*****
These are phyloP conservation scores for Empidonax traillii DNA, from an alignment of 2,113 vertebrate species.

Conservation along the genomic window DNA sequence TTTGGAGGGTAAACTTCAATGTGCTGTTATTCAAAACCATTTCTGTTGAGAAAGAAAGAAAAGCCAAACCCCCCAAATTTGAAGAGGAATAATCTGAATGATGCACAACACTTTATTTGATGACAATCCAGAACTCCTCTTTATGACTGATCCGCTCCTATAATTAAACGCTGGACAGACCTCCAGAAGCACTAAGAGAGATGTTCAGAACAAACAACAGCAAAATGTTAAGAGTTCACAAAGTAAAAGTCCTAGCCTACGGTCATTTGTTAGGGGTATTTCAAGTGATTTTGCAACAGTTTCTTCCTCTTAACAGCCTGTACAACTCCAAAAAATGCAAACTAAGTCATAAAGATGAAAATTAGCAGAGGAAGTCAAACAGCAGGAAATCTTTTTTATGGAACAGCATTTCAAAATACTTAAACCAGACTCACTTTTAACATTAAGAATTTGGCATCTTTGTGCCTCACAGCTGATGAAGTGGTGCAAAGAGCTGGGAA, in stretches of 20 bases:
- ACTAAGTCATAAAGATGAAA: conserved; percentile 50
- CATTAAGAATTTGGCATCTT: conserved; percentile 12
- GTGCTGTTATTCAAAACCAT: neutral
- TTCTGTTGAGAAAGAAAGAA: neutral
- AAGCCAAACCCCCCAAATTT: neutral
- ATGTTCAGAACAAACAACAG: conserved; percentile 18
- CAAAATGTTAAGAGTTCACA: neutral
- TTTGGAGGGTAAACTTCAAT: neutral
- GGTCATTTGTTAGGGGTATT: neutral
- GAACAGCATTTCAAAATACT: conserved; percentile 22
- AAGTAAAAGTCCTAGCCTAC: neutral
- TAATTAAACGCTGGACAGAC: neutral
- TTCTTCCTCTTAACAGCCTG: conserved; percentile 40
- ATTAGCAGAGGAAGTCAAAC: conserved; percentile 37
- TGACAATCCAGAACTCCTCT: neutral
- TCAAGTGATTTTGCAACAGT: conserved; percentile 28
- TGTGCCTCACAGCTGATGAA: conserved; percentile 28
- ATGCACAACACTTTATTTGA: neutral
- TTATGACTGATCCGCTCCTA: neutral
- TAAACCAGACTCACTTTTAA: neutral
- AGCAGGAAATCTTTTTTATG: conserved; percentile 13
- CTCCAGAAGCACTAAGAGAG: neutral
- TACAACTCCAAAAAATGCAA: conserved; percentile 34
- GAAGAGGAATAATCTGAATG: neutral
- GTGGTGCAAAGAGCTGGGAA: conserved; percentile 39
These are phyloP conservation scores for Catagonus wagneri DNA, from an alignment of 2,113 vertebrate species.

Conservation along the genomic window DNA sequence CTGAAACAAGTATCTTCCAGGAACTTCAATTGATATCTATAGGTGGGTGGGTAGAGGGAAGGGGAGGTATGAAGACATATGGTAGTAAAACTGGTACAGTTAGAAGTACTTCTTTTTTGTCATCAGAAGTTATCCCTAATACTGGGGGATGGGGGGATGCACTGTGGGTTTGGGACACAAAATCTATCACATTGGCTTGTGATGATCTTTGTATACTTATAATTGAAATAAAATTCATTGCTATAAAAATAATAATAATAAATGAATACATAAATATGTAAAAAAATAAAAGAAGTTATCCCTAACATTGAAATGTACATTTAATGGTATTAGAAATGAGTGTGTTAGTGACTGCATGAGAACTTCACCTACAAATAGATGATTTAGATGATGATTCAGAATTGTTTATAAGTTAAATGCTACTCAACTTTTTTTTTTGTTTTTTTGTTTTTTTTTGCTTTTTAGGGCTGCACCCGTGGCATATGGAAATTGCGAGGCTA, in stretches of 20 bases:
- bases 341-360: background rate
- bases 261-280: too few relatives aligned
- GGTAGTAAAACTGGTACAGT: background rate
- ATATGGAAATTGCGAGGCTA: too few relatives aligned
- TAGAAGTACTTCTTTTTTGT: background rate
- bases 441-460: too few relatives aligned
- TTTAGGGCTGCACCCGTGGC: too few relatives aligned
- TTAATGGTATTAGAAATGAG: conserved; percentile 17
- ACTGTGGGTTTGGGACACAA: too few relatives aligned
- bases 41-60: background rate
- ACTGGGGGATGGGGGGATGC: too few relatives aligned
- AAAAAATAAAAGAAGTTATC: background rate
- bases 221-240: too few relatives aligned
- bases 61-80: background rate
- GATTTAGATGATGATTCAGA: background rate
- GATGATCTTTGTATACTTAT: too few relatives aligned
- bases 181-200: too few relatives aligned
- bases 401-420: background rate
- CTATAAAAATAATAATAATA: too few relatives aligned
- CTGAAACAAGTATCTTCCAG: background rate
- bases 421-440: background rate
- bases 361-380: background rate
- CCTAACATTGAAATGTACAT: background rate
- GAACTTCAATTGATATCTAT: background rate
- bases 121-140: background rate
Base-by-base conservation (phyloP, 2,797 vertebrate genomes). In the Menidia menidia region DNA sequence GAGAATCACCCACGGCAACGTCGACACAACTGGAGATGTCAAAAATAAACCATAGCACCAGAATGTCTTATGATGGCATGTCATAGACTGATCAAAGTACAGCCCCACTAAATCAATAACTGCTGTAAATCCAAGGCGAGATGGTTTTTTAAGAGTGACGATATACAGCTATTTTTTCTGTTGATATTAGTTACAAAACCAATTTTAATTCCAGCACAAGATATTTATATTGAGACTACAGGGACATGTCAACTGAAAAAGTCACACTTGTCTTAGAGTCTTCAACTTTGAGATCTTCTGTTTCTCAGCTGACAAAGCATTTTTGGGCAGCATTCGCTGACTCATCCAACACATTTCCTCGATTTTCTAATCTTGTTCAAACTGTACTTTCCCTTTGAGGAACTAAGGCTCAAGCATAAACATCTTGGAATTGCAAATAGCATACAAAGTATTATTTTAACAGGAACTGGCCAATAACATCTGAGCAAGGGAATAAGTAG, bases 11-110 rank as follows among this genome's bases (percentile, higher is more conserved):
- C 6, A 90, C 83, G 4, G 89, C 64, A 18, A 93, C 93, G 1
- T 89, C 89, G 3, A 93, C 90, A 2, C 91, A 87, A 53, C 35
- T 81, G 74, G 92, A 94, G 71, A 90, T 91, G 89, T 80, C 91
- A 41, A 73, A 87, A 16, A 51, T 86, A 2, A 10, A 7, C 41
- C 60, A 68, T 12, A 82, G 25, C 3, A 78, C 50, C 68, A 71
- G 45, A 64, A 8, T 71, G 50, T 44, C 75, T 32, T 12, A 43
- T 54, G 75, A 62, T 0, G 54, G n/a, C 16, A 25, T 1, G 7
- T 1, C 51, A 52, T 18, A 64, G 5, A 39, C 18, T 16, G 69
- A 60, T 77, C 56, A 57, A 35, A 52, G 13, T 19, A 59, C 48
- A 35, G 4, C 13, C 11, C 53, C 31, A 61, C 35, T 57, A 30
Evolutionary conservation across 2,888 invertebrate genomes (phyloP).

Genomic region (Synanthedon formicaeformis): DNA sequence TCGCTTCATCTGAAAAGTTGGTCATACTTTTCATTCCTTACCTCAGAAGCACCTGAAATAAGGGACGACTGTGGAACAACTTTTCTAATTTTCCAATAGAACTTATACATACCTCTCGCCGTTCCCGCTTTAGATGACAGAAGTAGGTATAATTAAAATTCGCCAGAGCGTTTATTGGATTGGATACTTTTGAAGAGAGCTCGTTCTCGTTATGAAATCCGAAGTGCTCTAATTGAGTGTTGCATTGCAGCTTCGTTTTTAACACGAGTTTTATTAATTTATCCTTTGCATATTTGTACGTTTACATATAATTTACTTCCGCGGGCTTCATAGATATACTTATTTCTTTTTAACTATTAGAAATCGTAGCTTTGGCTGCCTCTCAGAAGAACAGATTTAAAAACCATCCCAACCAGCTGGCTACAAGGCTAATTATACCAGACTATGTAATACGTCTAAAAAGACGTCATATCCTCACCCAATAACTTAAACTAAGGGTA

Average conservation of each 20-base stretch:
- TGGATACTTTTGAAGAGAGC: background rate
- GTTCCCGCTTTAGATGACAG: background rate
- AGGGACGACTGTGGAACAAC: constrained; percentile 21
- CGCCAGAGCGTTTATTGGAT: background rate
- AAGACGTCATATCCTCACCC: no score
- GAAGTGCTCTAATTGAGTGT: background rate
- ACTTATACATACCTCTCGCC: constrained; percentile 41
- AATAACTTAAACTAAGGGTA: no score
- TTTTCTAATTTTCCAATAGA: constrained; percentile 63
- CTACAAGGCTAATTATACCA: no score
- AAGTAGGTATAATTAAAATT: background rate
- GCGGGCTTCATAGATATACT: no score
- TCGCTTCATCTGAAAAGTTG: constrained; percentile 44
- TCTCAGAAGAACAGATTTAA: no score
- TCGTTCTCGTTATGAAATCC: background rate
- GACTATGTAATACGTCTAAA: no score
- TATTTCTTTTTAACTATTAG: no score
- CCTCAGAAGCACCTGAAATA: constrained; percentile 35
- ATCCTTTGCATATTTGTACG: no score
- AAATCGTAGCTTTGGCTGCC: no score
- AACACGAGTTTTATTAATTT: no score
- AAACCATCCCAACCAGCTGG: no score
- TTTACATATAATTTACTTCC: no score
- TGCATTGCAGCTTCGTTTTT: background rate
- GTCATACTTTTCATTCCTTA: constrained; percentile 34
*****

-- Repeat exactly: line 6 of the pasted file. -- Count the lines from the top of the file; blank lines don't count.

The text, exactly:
- TTCTGTTGAGAAAGAAAGAA: neutral